Grief Makes You Crazy


Thinking About Thinking (and Grief)

We have talked many a time here about how grief can make you feel a bit like you’re losing it.  Emotions overwhelm you, thoughts and feelings are running amok, it can feel like your brain was highjacked.  Some days you feel like your brain is somehow disconnected from yourself, you are feeling, thinking, and doing …


The Uninvited Guest: Making Room for Grief

“Together we will cry and face fear and grief. I will want to take away your pain, but instead I will sit with you and teach you how to feel it.” ~ Brené Brown, The Wholehearted Parenting Manifesto On the day your loved one died, or perhaps the day when you realized your loved one was …

woman in mysterious dark forest,illustration painting

Anxiety in Grief

Think of something that scares you. Perhaps it’s the thought of giving a speech in front of a crowd, taking a test, asking your crush out on a date, or jumping out of an airplane. Even if you’re mostly fearless, everyone’s got something. Now think about the thoughts and sensations you typically experience right before doing this thing that …

grief ugly mean crazy FI

Eight Times Grief Made Me Feel Ugly, Mean, or Crazy

Society has created this narrative that idealizes the idea of grieving with grace.  You have probably seen it in the movies, in books, and subtly being reinforced when people compliment you on how strong you are and how you are handling things with such poise.  Poise . . . blech, I had a slight gag …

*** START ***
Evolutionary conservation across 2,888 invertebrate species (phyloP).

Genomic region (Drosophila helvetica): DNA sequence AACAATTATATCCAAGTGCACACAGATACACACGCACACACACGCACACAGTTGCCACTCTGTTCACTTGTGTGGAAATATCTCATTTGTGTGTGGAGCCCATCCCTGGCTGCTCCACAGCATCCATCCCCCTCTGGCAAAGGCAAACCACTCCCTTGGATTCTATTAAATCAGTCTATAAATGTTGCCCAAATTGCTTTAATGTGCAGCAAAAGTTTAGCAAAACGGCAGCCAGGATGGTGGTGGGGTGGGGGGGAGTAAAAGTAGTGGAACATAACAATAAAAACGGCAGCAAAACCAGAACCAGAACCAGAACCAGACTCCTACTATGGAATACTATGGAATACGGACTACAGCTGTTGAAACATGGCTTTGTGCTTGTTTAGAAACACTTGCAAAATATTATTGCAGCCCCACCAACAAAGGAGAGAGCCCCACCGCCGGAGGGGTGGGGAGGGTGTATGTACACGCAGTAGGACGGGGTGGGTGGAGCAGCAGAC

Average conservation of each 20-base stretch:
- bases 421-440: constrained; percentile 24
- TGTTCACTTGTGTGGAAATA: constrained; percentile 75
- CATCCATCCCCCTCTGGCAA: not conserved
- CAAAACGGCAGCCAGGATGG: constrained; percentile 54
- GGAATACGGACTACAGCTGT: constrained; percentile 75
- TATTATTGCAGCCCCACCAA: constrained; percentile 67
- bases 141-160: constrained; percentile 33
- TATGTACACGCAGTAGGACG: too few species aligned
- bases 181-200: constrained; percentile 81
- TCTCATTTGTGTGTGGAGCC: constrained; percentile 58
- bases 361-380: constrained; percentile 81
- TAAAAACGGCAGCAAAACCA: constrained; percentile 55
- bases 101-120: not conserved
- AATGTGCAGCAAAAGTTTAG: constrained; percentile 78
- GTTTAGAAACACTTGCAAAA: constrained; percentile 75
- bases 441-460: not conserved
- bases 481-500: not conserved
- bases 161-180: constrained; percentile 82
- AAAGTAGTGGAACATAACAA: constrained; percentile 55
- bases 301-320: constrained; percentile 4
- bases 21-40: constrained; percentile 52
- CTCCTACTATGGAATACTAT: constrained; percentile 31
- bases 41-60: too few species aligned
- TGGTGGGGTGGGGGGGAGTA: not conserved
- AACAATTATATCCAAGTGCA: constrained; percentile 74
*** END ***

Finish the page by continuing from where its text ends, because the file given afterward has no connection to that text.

The Unique Loneliness of Grief

Most people don’t think in depth about the idea of loneliness. Loneliness is one of those concepts we assume we know. We equate it to the very definable concept of being alone, which means “without other people”, and thanks to “lonely people” archetypes — like the spinster with 10 cats and the misunderstood teenager — we …

order chaos

Seeking Order In The Aftermath Of Loss

Eleanor wrote a pretty great post on shattered assumptions about the world after a death, and she described the following as a common reaction: “The sense that their death was meaningless may ultimately lead to the question of “Why?!?” “Why did they have to die? Why did this happen to me? Who is at fault? …

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